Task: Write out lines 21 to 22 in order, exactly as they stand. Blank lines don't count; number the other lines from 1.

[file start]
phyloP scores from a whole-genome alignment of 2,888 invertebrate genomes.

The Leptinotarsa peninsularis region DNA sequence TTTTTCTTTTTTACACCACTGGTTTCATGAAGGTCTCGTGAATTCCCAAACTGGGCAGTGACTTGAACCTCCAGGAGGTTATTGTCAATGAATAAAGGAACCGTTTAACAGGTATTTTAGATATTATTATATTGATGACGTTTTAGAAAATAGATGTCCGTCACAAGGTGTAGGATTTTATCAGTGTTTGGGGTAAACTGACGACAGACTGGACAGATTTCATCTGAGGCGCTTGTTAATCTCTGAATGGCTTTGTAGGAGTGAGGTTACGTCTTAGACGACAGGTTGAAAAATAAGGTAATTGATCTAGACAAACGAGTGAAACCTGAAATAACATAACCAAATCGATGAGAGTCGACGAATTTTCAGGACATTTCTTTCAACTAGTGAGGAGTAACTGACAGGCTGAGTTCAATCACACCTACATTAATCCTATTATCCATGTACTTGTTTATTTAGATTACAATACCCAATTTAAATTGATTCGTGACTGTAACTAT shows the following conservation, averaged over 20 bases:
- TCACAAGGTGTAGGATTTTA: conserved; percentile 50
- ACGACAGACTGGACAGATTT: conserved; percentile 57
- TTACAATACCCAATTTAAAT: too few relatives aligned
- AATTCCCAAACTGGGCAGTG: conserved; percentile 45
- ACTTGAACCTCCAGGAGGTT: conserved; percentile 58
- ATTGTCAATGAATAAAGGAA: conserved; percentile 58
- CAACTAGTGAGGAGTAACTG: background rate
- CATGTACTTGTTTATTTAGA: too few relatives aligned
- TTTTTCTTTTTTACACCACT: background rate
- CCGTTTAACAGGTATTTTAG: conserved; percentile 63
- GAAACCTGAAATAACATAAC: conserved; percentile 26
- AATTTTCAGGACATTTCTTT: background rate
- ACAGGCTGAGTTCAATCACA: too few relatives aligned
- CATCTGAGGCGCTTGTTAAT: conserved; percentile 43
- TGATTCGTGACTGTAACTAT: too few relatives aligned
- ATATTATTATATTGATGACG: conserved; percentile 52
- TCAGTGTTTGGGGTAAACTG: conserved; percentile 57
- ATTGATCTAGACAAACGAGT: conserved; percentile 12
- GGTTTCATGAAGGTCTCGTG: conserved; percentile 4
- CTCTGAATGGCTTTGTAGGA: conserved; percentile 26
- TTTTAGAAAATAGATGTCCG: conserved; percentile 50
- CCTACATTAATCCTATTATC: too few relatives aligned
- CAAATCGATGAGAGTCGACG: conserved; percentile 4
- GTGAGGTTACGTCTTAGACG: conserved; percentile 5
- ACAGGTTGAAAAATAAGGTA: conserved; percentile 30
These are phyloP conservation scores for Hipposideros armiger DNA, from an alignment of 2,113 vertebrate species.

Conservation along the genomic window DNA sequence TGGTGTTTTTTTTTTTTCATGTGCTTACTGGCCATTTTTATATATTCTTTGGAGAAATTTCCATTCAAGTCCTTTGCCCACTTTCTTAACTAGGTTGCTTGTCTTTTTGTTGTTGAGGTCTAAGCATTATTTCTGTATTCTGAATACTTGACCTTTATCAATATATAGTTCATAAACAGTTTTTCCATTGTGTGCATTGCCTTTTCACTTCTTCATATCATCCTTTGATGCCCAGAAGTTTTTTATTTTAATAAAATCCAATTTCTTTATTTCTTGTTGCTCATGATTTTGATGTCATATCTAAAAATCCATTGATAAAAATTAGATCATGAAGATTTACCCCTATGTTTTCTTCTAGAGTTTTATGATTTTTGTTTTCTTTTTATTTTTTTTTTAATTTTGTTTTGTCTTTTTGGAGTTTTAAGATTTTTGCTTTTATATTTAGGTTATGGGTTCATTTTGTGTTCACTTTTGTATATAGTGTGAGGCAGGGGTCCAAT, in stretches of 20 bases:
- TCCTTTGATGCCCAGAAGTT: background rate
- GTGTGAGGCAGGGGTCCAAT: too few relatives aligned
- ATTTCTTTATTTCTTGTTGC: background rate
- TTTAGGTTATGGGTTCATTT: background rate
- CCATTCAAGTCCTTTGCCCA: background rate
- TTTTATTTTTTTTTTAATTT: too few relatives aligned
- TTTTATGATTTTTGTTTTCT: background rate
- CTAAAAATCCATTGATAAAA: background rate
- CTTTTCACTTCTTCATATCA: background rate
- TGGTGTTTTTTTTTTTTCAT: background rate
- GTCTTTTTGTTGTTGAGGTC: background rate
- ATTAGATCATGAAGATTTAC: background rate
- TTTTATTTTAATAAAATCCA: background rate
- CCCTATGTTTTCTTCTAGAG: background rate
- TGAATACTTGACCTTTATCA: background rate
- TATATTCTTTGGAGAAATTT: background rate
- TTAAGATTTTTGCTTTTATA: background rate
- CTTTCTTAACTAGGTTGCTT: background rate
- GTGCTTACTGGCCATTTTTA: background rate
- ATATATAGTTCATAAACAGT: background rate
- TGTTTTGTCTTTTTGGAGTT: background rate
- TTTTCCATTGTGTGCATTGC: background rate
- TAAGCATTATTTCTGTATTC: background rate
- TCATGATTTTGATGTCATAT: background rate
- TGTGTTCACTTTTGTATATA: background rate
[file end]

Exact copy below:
- GGTTTCATGAAGGTCTCGTG: conserved; percentile 4
- CTCTGAATGGCTTTGTAGGA: conserved; percentile 26